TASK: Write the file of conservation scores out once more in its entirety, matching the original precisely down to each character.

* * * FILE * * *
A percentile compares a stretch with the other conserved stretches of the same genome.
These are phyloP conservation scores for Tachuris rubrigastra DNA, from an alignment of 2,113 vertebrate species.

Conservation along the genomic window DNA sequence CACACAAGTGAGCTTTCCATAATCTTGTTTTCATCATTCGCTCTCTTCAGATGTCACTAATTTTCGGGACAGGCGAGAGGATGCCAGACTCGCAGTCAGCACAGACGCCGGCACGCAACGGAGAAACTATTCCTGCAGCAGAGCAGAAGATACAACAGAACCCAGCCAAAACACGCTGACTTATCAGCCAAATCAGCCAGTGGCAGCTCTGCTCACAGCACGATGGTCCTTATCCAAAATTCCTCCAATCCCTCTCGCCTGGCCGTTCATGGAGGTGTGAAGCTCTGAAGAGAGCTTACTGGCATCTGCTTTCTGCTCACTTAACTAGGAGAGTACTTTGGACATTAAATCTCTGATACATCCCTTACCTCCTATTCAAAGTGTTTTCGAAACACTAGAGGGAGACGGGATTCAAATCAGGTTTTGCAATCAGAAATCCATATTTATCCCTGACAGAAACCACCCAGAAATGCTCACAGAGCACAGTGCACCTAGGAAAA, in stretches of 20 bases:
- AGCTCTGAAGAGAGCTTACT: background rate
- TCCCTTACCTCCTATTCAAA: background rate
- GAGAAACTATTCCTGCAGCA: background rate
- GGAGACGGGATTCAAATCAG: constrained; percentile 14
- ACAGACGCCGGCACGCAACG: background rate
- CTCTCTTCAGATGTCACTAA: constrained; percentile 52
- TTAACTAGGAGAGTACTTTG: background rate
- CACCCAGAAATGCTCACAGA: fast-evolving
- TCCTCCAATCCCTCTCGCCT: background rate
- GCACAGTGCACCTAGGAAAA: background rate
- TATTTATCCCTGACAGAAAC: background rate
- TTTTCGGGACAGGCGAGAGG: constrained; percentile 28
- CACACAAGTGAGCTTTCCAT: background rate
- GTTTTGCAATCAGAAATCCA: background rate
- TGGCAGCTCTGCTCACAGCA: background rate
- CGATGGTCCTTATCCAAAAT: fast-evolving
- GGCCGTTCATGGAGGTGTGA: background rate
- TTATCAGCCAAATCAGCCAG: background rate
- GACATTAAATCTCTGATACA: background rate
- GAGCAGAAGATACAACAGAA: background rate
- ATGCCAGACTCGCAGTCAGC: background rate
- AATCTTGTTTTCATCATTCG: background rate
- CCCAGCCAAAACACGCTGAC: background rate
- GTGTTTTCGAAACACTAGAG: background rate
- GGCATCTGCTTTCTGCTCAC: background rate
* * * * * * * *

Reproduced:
A percentile compares a stretch with the other conserved stretches of the same genome.
These are phyloP conservation scores for Tachuris rubrigastra DNA, from an alignment of 2,113 vertebrate species.

Conservation along the genomic window DNA sequence CACACAAGTGAGCTTTCCATAATCTTGTTTTCATCATTCGCTCTCTTCAGATGTCACTAATTTTCGGGACAGGCGAGAGGATGCCAGACTCGCAGTCAGCACAGACGCCGGCACGCAACGGAGAAACTATTCCTGCAGCAGAGCAGAAGATACAACAGAACCCAGCCAAAACACGCTGACTTATCAGCCAAATCAGCCAGTGGCAGCTCTGCTCACAGCACGATGGTCCTTATCCAAAATTCCTCCAATCCCTCTCGCCTGGCCGTTCATGGAGGTGTGAAGCTCTGAAGAGAGCTTACTGGCATCTGCTTTCTGCTCACTTAACTAGGAGAGTACTTTGGACATTAAATCTCTGATACATCCCTTACCTCCTATTCAAAGTGTTTTCGAAACACTAGAGGGAGACGGGATTCAAATCAGGTTTTGCAATCAGAAATCCATATTTATCCCTGACAGAAACCACCCAGAAATGCTCACAGAGCACAGTGCACCTAGGAAAA, in stretches of 20 bases:
- AGCTCTGAAGAGAGCTTACT: background rate
- TCCCTTACCTCCTATTCAAA: background rate
- GAGAAACTATTCCTGCAGCA: background rate
- GGAGACGGGATTCAAATCAG: constrained; percentile 14
- ACAGACGCCGGCACGCAACG: background rate
- CTCTCTTCAGATGTCACTAA: constrained; percentile 52
- TTAACTAGGAGAGTACTTTG: background rate
- CACCCAGAAATGCTCACAGA: fast-evolving
- TCCTCCAATCCCTCTCGCCT: background rate
- GCACAGTGCACCTAGGAAAA: background rate
- TATTTATCCCTGACAGAAAC: background rate
- TTTTCGGGACAGGCGAGAGG: constrained; percentile 28
- CACACAAGTGAGCTTTCCAT: background rate
- GTTTTGCAATCAGAAATCCA: background rate
- TGGCAGCTCTGCTCACAGCA: background rate
- CGATGGTCCTTATCCAAAAT: fast-evolving
- GGCCGTTCATGGAGGTGTGA: background rate
- TTATCAGCCAAATCAGCCAG: background rate
- GACATTAAATCTCTGATACA: background rate
- GAGCAGAAGATACAACAGAA: background rate
- ATGCCAGACTCGCAGTCAGC: background rate
- AATCTTGTTTTCATCATTCG: background rate
- CCCAGCCAAAACACGCTGAC: background rate
- GTGTTTTCGAAACACTAGAG: background rate
- GGCATCTGCTTTCTGCTCAC: background rate